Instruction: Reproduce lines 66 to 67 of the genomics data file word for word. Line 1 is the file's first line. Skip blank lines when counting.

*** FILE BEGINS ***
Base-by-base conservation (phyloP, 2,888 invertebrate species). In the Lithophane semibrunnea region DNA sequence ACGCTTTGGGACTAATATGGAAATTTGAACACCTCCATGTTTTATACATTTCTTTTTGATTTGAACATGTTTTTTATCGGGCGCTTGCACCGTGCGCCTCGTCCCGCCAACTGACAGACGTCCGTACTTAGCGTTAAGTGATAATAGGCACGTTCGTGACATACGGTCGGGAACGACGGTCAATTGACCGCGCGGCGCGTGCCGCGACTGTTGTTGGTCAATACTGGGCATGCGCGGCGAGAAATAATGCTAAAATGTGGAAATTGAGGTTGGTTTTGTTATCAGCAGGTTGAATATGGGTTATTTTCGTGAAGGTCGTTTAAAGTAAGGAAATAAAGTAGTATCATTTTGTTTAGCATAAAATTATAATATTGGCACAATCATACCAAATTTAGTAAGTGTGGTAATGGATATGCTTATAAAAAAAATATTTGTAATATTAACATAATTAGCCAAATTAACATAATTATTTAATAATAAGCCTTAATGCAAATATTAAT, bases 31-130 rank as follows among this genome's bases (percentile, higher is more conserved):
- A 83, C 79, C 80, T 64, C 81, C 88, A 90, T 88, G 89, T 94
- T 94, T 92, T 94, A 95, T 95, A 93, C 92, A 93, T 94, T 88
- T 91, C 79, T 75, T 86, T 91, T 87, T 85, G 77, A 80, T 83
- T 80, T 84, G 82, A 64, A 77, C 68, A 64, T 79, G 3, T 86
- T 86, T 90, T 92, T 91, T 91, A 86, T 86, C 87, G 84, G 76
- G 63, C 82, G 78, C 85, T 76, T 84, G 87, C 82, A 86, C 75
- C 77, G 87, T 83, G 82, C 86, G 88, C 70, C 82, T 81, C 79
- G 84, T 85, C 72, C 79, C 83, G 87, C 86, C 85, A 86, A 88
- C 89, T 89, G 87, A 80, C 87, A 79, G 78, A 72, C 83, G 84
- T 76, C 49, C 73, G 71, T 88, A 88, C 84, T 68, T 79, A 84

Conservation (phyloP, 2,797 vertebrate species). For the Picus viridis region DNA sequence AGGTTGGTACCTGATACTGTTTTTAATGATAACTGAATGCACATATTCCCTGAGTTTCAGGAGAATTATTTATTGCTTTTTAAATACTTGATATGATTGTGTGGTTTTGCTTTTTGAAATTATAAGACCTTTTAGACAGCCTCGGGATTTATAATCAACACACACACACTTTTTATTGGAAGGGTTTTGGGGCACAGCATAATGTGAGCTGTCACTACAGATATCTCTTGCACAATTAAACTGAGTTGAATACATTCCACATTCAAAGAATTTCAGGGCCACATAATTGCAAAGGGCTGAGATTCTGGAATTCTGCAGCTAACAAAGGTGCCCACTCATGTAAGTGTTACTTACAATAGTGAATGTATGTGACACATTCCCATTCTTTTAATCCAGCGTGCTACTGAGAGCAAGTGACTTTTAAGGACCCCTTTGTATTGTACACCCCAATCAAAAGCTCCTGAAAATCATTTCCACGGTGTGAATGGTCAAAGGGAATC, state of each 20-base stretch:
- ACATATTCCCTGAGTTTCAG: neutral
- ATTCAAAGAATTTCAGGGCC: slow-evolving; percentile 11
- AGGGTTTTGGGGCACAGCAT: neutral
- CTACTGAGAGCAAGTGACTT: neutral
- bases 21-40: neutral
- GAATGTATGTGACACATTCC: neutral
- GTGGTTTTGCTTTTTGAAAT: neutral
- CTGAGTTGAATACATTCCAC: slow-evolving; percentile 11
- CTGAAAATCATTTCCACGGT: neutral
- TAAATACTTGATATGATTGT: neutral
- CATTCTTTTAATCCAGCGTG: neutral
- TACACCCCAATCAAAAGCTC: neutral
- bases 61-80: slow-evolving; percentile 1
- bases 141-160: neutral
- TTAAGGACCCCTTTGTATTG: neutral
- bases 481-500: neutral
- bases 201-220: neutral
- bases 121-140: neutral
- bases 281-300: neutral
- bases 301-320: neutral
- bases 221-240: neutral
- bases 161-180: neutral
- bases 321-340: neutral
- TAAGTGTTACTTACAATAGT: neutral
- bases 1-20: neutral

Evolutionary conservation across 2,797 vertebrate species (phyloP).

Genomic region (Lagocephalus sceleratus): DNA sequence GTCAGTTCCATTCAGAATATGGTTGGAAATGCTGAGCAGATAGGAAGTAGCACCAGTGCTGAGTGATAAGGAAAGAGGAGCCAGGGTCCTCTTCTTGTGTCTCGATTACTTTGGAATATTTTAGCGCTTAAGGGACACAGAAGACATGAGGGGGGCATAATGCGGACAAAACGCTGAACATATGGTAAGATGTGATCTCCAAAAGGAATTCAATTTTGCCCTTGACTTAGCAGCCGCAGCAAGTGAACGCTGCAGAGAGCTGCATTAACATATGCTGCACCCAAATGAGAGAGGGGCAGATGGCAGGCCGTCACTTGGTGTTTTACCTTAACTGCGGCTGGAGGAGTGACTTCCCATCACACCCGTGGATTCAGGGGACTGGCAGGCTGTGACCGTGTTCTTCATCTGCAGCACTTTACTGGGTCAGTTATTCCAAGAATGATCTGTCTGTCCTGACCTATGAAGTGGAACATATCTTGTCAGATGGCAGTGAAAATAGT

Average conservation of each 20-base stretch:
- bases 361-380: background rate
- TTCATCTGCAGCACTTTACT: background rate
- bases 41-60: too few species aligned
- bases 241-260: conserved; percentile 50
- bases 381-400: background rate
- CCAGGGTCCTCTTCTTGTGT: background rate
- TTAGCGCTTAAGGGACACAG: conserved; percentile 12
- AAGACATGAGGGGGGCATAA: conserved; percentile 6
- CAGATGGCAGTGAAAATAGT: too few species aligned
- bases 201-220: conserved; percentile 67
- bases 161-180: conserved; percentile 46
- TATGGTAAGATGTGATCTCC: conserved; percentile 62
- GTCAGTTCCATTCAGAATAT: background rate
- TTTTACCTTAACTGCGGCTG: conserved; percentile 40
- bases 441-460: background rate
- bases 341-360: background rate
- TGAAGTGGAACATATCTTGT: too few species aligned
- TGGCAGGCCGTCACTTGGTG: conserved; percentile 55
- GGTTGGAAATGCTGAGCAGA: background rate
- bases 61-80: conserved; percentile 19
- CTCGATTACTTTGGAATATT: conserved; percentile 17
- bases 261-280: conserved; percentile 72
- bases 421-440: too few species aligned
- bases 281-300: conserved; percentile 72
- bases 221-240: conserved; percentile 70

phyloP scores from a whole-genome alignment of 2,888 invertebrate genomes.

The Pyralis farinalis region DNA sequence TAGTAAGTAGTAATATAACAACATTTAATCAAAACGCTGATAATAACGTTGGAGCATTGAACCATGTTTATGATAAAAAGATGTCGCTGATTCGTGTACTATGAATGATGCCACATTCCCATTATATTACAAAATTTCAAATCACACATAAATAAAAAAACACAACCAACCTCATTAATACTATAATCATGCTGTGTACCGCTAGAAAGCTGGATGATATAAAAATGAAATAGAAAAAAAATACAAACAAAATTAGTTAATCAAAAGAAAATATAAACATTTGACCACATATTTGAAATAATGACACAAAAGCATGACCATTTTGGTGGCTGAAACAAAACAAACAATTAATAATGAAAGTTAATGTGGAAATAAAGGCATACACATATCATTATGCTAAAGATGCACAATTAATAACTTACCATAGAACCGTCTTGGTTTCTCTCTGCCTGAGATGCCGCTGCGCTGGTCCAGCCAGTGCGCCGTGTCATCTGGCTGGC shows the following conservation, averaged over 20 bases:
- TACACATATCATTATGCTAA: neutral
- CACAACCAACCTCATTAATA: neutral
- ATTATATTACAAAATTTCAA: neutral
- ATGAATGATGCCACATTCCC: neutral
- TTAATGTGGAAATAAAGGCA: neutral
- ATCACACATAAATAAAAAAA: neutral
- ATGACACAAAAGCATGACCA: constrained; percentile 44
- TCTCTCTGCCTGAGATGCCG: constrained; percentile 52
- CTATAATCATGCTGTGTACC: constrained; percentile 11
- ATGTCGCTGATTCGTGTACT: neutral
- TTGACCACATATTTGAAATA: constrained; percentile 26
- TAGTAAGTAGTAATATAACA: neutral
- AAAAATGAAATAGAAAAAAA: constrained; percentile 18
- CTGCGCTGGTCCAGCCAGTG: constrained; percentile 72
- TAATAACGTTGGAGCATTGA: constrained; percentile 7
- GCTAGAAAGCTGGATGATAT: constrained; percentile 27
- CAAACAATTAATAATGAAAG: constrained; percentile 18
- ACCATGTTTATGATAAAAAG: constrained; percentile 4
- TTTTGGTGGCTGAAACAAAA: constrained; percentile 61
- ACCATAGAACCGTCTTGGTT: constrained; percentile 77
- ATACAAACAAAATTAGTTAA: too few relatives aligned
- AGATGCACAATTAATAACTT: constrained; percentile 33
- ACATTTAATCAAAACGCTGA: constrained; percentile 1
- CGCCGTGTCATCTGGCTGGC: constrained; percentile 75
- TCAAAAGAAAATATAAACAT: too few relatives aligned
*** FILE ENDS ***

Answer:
phyloP scores from a whole-genome alignment of 2,888 invertebrate genomes.

The Pyralis farinalis region DNA sequence TAGTAAGTAGTAATATAACAACATTTAATCAAAACGCTGATAATAACGTTGGAGCATTGAACCATGTTTATGATAAAAAGATGTCGCTGATTCGTGTACTATGAATGATGCCACATTCCCATTATATTACAAAATTTCAAATCACACATAAATAAAAAAACACAACCAACCTCATTAATACTATAATCATGCTGTGTACCGCTAGAAAGCTGGATGATATAAAAATGAAATAGAAAAAAAATACAAACAAAATTAGTTAATCAAAAGAAAATATAAACATTTGACCACATATTTGAAATAATGACACAAAAGCATGACCATTTTGGTGGCTGAAACAAAACAAACAATTAATAATGAAAGTTAATGTGGAAATAAAGGCATACACATATCATTATGCTAAAGATGCACAATTAATAACTTACCATAGAACCGTCTTGGTTTCTCTCTGCCTGAGATGCCGCTGCGCTGGTCCAGCCAGTGCGCCGTGTCATCTGGCTGGC shows the following conservation, averaged over 20 bases: